What you do:  In a large bowl, cream peanut butter with margarine, then beat in egg. Add sugars and mix well. Add 1 cup flour in small amounts. Add baking powder to the remaining flour, and add to mixture in small amounts until dough is well mixed. Roll dough into small balls, and place on cookie sheets. Press down with a fork in a cross pattern. Bake 12 minutes or until edges start to brown and centers are dry when tested with  a toothpick.  

Scotch Broth soup - with gluten free variation

Some friends came for lunch a few weeks ago, and asked for this recipe. This one is out of my first cookbook, written when I was between 8 and 12. Any of you with Scottish blood should be very familiar with this hearty soup, based on lamb or mutton - which is a staple in Scotland. Campbells actually makes a good version of this, but it has too much salt for me these days.

What you need: 1 kg of lamb or mutton (shoulder works well), with or without the bone; 1 large onion; 2 cloves garlic; 3 ribs of celery, with the leaves; 3 carrots;1/2 cup pot barley; 3 - 4 TBs parsley flakes; 1 bay leaf, 2 litres water; salt and pepper to taste.

What you do: Cut the meat off bones (if using bone -in) and chop into bite size pieces. Peel and chop onion, peel and mince garlic. Peel and chop carrots into small cubes, and slice celery stalk thinly. I usually leave the leaf part of the celery whole, so I can remove the leaves before serving.
 Heat a little oil in a skillet, and sear the meat, then add onion and garlic. Place bones into a stock pot and add water. Bring to a boil. Add seared meat, and all the vegetables. Add barley and herbs. Season with salt and pepper. Return to boil then reduce heat and simmer for several hours, until veggies are tender, and barley cooked. Adjust seasonings as needed.

Goes well with fresh biscuits, or crackers. Enjoy.

If you are gluten free, omit the barley and add 3 chopped potatoes.

Monday, 1 October 2012

Tourtière - (the filling is gluten free)

Every year our church has a pie sale, and for the last few years I have been making the traditional pies called 'Tourtière'. They are from my French Canadian background, and are usually served on Christmas Eve after Midnight Mass, during the celebration of 'Reveillon'. Every town, or perhaps, every family in Quebec has their own version of this classic pie. They are very filling, as they contain meat and spices. Some people add potato, as I do, and some do not. The meat can be pork, beef, veal, lamb, or a combination of any of them. I have not heard of a version with poultry, but there is a different pie for the birds, called `rappé pie`. Here is my version of Tourtière. I will have to work on finding - or creating - a gluten free dough recipe.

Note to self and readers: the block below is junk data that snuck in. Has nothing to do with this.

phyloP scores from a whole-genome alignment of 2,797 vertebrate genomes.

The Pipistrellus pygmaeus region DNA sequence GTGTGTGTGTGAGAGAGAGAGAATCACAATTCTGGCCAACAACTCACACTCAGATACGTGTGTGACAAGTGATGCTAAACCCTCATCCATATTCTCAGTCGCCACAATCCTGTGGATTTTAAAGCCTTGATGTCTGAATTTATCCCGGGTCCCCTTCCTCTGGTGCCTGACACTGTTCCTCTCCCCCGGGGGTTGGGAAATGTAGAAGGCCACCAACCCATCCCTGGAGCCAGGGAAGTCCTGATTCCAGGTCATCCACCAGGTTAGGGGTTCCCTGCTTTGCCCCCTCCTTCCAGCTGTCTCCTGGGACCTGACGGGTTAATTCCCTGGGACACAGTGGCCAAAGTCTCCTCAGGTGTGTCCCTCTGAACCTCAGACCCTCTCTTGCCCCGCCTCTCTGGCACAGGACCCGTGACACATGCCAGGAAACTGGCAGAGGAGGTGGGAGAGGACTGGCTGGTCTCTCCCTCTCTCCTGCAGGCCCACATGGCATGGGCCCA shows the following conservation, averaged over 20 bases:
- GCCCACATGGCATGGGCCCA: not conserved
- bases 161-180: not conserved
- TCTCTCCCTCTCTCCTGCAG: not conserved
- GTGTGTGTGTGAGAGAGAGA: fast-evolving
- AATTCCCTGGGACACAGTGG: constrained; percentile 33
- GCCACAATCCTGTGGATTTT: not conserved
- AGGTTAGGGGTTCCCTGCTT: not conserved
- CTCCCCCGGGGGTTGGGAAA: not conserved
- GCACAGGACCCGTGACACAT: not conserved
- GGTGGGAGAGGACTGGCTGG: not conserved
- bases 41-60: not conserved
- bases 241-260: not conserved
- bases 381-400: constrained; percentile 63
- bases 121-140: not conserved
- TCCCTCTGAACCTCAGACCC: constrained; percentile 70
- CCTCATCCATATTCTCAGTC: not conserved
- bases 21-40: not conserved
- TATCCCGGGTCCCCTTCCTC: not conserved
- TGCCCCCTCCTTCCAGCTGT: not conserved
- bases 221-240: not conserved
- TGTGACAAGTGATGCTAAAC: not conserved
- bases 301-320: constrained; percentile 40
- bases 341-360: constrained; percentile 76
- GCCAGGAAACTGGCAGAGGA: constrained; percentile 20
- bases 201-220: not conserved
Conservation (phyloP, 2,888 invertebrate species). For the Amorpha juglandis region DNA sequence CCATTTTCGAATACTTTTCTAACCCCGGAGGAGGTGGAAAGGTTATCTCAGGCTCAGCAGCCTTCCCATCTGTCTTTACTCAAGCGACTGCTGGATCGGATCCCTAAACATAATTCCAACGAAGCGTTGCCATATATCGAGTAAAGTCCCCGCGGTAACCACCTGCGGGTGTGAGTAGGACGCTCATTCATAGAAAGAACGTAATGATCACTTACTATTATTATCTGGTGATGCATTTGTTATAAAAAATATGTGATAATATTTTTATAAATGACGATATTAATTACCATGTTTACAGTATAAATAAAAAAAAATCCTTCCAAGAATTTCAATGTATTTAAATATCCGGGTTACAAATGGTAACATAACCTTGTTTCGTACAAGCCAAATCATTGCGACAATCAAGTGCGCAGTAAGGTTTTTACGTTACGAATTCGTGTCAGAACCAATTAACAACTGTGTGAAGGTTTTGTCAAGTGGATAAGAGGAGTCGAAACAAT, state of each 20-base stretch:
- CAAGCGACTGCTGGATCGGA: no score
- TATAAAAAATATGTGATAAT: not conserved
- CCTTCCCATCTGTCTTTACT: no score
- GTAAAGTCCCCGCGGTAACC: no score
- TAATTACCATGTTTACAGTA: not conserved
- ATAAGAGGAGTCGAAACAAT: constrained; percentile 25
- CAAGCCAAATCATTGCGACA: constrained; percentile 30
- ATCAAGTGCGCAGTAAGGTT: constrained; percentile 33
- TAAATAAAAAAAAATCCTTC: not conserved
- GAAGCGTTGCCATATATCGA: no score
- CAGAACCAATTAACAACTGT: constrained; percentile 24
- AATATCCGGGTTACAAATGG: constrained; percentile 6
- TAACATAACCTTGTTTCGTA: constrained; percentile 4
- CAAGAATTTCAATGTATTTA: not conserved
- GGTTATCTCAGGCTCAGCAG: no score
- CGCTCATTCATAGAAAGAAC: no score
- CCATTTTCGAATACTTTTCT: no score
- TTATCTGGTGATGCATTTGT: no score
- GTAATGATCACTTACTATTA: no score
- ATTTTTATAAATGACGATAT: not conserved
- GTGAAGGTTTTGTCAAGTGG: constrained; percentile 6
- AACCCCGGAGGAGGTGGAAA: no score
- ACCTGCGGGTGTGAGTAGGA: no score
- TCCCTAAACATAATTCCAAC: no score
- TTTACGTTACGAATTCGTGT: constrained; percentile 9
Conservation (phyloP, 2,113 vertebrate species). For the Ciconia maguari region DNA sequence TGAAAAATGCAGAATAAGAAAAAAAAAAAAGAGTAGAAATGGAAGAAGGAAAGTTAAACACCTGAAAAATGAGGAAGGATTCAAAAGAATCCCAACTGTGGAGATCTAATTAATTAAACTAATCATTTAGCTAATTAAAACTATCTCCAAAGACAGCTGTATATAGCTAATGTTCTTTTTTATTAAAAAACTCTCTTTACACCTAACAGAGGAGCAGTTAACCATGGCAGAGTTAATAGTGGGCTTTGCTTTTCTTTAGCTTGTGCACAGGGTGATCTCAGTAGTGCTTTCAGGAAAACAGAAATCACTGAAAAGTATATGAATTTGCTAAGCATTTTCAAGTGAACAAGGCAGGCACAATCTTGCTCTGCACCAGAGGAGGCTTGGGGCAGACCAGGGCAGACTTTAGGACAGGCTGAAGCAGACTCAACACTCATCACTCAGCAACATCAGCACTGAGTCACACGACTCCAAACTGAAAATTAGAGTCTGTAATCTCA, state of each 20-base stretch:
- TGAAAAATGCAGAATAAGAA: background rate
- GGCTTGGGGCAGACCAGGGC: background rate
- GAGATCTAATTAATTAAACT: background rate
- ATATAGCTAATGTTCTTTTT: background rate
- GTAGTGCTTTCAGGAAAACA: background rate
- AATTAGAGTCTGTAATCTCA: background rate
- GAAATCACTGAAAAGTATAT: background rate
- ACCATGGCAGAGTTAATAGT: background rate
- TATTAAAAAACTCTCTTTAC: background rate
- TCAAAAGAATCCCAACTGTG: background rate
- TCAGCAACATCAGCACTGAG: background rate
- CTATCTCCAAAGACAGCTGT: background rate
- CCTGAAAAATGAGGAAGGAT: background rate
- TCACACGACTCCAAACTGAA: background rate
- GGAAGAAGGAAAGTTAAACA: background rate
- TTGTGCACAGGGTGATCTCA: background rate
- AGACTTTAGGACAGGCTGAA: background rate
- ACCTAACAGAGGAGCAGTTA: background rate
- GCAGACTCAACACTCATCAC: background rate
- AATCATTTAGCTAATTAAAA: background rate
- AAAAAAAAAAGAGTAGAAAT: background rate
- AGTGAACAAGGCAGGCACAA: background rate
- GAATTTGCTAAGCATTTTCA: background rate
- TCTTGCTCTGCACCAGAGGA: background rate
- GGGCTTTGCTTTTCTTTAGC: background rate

What you  need: pastry for one double crust pie; 300 gr lean ground pork; 300 gr lean ground beef; 1/2 package (375 gr) of frozen shredded style hash browns; 1/4 cup minced onion; 2-3 cloves garlic, peeled and minced; 1 tsp each: ground cinnamon, ground coriander, and dried summer savoury leaves; 1/4 cup chopped fresh parsley, or 2 tbs dried; salt and pepper.

What you do:  Cook beef and pork until cooked through, stirring to break up the pieces. Add salt and pepper to taste. Place meat in a strainer and drain off the juices. Place the drippings into the fridge, and allow the fat to congeal. Place meat in a large bowl. Add potatoes, onion, garlic, herbs and spices. If fat layer has hardened, remove drippings from fridge.  Lift off fat, and pour any juices back into the meat mixture. Stir the filling well, and taste, adjusting seasonings to your preference. Place bottom pie pastry in pie plate. Fill with meat mixture. Moisten edges of pastry, and cover with top crust, sealing and fluting edges. Make several cuts in top crust, to allow steam to escape.

Bake at 450F for 15 minutes, then reduce heat to 350F and bake for 30 minutes more.
This can be served hot or cold, but I like it hot best. Enjoy.

This recipe also freezes well.

Stuffed Salmon (another gluten free dish)